• I like the name, It’s one you should consider if you have a son. Of course you have to be a Senator or something with a name like that.

      • OOOPS, I was called away before finishing and didn’t mean to send yet.

        anyway, I like the name and it comes with a great story. Looking and finding all that must have been fun and it does bring things to a modern personal level.

        so, that is a name to keep going in the family.

  12. I walk battlefields for 2 different reasons.

    1. You have to really know the topography in order to understand why a battles occured in a certain way. Terrain is critical in it seffect on the movement of 117th – 19th Century armies. This past weekend I toured Brandywine Battlefield. I had read all about it but until I followed the path of the Guards Brigade on th eground I could not understand how they got to be so lost early in the fight. I also understand better Weedon’s Brigades position near Dilworth. You can not get this appreciation from just a terrain analysis with a topo map.

    2. As a former Infantry officer, I also like to walk the battlefield and try to figure out how I would have fought the battle and employed my forces. The aspects of OCOKA (Observation, Cover and Concealment, Obstacles, Key Terrain, Avenues of Approach) are important to how you decide to fight regarding a certain battle.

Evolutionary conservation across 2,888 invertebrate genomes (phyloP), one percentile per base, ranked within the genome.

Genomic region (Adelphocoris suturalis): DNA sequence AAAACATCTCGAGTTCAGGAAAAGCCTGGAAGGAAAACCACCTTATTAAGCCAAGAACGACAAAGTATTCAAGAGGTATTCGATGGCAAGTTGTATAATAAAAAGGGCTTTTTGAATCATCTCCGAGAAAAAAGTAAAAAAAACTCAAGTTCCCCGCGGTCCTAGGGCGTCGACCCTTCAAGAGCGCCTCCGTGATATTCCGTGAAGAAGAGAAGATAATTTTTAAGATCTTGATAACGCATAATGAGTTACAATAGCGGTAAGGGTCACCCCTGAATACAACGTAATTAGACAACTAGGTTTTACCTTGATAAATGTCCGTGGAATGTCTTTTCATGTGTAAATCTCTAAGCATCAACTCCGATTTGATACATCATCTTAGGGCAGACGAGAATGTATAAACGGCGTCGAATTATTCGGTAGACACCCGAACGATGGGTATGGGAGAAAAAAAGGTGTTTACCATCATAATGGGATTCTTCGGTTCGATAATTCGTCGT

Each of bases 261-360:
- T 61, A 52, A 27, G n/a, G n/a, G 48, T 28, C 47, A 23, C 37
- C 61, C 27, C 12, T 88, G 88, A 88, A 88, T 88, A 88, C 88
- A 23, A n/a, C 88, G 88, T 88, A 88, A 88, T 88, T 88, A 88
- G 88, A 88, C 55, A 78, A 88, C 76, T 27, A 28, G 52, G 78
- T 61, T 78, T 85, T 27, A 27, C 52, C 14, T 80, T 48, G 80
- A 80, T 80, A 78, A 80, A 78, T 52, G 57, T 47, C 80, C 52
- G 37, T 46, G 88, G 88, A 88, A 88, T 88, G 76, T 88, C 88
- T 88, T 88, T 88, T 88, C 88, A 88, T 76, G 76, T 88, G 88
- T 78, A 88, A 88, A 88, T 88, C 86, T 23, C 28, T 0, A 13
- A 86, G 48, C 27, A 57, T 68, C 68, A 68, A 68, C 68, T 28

13. I wish i had became interested in the civil war while i was in high school. by now i could have seen a lot more battlefields, than I have. all it took was my first time to go to shiloh. it was so moving ,that i have been back there 3 more times. i take my time and not rush through them. you have to visualize what you see, with what you know about the battle. it can seem so real at times, like the time our family went to gettysburg in 1990. we had already spent 3 days there, when the morning came that we were to leave, i got up right before dawn and decided to take one last walk to where picketts charge took place. my wife & son wanted to sleep in, so i went by myself. i walked to the stone wall and sat down. i thought about what i had read about the battle and just let my mind wander. It was just barely daylight. just as i pictured general lewis armistead coming over the wall, someone shot a gun in the woods ahead of me. they must have been hunting, but i thought i had gone back in time. It was my most moving experience of all my trips to battlefields. we have been to gettysburg, wilsons creek, antietam ,vicksburg ,tupelo, appomattox,new market,chicamauga,kennesaw mountain,colombus_ belmont, and 4 times to shiloh, pea ridge,manassas,fort donelson,harpers ferry,stones river,franklin,and chattanooga. i am going to try to go to 2 or 3 more ,each year of the sesquicentennial. if you are at all interested in the civil war, don t wait until you are too old to travel. you will not be sorry. honor those who died in these battles, who knows, they might have been related to you!